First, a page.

But EEOC said the FBI study alone was insufficient to establish a “high probability of substantial harm” to Nathan or others if he were hired as a special agent.
“The evaluation of an individual's unique abilities and disabilities is the crux of an individualized assessment,” EEOC said. “At the minimum, such an assessment should take into account any special qualifications that might allow an applicant to successfully perform the essential functions of a position without posing a direct threat to himself or others. Examples of special qualifications include prior successful experience in a similar position and adaptive or learned behaviors that compensate for physical limitations imposed by a condition.”
An appropriate individualized assessment “would have closely evaluated” Nathan's prior experience to determine if it indicated an ability to safely perform as a special agent, EEOC said. If past experience was insufficient, the FBI should have provided Nathan with “an opportunity to demonstrate how he can safely perform” the job “because of compensatory skills he has developed,” EEOC said.
Nathan's experience as an infantry officer leading combat patrols in Bosnia predated his unsuccessful eye surgeries and is “not probative evidence” of Nathan's present ability, EEOC said.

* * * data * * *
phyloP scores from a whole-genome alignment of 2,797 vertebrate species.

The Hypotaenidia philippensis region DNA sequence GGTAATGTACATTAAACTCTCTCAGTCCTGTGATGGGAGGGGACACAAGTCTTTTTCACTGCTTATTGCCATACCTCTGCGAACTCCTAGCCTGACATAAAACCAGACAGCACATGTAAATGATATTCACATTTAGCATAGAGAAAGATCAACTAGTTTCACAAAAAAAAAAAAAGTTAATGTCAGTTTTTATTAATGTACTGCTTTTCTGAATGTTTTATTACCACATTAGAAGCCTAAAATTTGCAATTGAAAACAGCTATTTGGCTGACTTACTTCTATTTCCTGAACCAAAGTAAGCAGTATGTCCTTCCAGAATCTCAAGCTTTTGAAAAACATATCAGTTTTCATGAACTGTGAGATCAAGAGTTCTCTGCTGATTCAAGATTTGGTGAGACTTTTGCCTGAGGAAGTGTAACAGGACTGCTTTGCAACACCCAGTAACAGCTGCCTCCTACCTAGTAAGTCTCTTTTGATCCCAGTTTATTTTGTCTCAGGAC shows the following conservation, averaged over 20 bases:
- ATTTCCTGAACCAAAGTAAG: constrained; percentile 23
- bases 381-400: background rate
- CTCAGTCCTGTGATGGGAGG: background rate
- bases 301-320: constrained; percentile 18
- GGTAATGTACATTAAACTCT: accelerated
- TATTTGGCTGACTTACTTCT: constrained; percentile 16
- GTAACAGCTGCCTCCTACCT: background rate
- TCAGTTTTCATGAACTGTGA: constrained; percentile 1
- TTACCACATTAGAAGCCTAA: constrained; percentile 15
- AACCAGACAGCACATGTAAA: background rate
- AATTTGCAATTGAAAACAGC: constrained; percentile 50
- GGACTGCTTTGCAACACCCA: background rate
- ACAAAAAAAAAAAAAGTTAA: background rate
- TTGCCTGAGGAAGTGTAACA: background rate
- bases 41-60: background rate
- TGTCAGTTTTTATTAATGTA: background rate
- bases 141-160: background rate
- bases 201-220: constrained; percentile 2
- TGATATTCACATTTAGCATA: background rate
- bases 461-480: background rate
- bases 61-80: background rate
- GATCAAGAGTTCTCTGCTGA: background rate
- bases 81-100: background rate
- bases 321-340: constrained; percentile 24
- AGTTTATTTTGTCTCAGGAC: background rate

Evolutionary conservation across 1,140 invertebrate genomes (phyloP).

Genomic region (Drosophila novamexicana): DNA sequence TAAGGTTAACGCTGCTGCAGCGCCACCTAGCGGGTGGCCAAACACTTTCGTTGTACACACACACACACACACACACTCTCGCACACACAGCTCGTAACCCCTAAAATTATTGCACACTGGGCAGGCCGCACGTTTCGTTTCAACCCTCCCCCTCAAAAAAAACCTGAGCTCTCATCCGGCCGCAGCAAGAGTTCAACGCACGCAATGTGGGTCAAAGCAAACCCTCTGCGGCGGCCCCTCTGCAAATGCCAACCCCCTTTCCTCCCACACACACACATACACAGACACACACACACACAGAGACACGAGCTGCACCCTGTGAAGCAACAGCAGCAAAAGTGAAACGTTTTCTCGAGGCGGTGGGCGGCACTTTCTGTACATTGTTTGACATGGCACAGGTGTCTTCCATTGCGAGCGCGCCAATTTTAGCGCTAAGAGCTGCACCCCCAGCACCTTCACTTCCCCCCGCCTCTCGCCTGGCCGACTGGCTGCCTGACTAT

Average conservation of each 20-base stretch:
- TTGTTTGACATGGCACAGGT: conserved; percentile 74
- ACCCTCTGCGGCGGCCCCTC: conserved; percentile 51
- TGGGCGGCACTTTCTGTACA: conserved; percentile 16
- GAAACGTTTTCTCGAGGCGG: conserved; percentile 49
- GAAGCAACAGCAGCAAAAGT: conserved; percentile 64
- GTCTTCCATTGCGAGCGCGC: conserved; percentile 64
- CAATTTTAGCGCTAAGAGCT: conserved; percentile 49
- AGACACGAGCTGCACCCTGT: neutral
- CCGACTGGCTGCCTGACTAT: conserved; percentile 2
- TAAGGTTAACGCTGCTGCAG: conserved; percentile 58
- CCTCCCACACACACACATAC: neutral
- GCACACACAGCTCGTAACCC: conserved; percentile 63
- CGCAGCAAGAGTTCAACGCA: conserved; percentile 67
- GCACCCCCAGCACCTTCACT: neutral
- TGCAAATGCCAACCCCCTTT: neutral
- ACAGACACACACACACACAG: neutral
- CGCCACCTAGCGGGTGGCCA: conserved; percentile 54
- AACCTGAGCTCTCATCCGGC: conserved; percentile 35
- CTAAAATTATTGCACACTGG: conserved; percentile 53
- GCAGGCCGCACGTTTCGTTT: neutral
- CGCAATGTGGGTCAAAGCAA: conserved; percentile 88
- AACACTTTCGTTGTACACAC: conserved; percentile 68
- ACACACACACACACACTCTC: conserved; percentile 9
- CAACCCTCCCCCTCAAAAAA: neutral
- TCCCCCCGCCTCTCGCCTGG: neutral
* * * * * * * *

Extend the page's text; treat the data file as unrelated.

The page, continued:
EEOC said “more relevant” to the analysis are the “special skills” that would enable Nathan to perform the essential functions of the special agent job safely.
“These include learned behaviors, including skills obtained prior to surgery, and compensatory techniques that assist [Nathan] in overcoming his vision impairment and enable him to perform such essential functions as clearing a room,” EEOC said. “There is no evidence in the record [the FBI] took these skills into account when assessing whether [Nathan] could safely perform the essential functions of a [special agent]. An appropriate individualized assessment would have allowed [Nathan] to demonstrate how those special skills enable him to perform the essential functions of the job without significant risk to himself or others.”